The human eye can see about 6,000 stars in the night sky. Photographs reveal millions more in every direction. All of these stars reside in our Milky Way galaxy. But they are just a tiny fraction of the several hundred billion stars in our galaxy alone. Counting all the stars in all the galaxies, there are perhaps a hundred billion billion stars in the observable universe.
An ordinary star is a massive sphere of luminous gas, mainly hydrogen and helium.
The stars are so far away that, even with the best telescopes, they generally appear as just points of light.
Stars are born, live out their lives, and die. Their appearance changes dramatically along the way.
Low-mass stars are the longest lived of the energy-producing objects in the universe.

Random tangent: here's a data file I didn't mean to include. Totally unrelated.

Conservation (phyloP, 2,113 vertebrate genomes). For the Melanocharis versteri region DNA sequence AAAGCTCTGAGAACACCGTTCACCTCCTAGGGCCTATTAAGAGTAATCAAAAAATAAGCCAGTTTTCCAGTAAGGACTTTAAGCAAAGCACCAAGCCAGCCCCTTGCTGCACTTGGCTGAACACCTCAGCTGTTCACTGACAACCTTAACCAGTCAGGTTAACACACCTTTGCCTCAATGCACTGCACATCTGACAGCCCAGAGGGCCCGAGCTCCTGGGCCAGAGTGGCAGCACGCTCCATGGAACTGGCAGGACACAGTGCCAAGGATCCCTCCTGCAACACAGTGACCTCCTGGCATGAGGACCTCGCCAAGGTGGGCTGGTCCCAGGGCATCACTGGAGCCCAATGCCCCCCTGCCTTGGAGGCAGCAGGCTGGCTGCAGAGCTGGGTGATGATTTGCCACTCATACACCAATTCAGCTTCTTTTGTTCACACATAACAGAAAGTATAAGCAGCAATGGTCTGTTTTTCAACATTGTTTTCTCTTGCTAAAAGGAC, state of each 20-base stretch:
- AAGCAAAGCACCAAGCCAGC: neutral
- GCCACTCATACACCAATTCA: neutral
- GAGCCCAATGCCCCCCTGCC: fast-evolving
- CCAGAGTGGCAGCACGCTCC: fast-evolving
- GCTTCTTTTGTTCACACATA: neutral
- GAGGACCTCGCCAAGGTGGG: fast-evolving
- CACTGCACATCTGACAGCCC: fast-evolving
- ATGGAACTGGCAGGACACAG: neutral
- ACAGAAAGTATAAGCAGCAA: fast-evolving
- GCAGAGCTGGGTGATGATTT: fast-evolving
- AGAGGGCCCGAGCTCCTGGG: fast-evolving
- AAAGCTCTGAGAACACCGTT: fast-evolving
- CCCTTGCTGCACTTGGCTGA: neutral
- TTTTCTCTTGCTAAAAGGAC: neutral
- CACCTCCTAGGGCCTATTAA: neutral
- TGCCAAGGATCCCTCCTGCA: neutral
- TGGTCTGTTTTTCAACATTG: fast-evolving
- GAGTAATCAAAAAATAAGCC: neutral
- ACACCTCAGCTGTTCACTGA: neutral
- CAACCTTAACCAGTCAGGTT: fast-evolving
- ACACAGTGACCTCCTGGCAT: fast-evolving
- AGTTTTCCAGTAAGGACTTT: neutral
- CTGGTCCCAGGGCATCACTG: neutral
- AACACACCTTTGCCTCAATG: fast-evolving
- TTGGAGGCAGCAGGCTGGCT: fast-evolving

Stars of intermediate mass have lifetimes that range between 50 million and 20 billion years.
High-mass stars are very luminous and short lived.
In any batch of newly formed stars, the most massive ones are the rarest and shortest lived.
Astronomers sort stars by placing them on a diagram according to their luminosity and surface temperature.
The material of stars is recycled over billions of years.
Telescopes reveal that about half the stars we see are actually double or multiple star systems.